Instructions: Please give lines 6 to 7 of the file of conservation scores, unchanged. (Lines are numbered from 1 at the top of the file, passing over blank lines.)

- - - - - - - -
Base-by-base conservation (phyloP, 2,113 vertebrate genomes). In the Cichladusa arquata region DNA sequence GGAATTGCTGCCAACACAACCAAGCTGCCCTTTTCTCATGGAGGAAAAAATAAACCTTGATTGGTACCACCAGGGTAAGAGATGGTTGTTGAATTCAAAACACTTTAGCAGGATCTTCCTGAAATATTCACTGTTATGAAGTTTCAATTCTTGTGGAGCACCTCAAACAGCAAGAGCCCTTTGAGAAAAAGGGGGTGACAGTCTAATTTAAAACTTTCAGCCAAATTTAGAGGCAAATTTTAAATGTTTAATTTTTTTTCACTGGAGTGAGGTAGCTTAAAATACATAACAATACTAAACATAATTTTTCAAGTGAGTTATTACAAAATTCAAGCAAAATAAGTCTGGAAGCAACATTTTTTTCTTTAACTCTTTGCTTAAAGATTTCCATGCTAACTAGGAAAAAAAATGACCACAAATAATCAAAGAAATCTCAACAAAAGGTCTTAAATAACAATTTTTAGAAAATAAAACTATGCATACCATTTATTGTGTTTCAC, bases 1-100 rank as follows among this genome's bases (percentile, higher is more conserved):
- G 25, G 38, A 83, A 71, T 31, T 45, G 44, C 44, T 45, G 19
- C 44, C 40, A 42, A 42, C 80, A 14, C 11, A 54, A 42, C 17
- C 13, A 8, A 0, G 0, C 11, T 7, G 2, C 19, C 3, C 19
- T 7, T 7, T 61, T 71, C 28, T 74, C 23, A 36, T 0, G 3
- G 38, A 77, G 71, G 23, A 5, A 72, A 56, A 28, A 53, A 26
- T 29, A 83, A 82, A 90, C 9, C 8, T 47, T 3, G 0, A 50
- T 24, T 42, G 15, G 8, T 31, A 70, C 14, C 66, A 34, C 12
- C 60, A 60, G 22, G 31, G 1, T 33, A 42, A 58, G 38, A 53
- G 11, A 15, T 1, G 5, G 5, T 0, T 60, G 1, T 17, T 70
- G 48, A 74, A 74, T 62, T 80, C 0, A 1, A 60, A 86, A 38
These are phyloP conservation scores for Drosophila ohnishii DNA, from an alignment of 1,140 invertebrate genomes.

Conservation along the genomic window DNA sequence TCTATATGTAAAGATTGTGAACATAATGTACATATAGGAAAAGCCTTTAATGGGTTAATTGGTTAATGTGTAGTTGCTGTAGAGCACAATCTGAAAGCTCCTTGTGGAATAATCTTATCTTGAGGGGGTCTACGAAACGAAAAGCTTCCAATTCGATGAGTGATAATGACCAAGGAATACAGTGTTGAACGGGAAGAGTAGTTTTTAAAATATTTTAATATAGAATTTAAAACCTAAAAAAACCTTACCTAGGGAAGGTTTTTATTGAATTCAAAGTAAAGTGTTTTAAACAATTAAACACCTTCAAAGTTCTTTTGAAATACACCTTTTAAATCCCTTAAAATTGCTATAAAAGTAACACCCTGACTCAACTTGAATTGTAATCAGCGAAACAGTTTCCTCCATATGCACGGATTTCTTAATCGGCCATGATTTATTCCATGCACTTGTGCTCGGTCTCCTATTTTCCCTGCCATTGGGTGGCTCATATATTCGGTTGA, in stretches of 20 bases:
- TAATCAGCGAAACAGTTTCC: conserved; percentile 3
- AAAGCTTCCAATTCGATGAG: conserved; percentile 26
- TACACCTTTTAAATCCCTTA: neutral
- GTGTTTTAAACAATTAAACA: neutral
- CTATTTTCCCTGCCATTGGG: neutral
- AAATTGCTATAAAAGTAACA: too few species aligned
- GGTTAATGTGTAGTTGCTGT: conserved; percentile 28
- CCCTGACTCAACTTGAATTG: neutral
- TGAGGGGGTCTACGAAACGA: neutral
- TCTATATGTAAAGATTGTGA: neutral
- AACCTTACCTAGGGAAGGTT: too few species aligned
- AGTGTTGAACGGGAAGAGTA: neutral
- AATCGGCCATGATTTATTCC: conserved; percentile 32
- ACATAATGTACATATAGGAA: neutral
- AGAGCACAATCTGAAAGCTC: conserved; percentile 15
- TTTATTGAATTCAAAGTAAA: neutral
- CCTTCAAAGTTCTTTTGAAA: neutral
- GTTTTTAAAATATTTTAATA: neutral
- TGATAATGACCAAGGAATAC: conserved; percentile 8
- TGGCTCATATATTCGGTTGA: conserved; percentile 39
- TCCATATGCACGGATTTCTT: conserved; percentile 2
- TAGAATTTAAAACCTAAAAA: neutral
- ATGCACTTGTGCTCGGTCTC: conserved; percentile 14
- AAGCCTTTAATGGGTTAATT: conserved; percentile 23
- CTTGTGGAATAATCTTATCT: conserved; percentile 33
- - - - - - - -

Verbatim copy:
- G 38, A 77, G 71, G 23, A 5, A 72, A 56, A 28, A 53, A 26
- T 29, A 83, A 82, A 90, C 9, C 8, T 47, T 3, G 0, A 50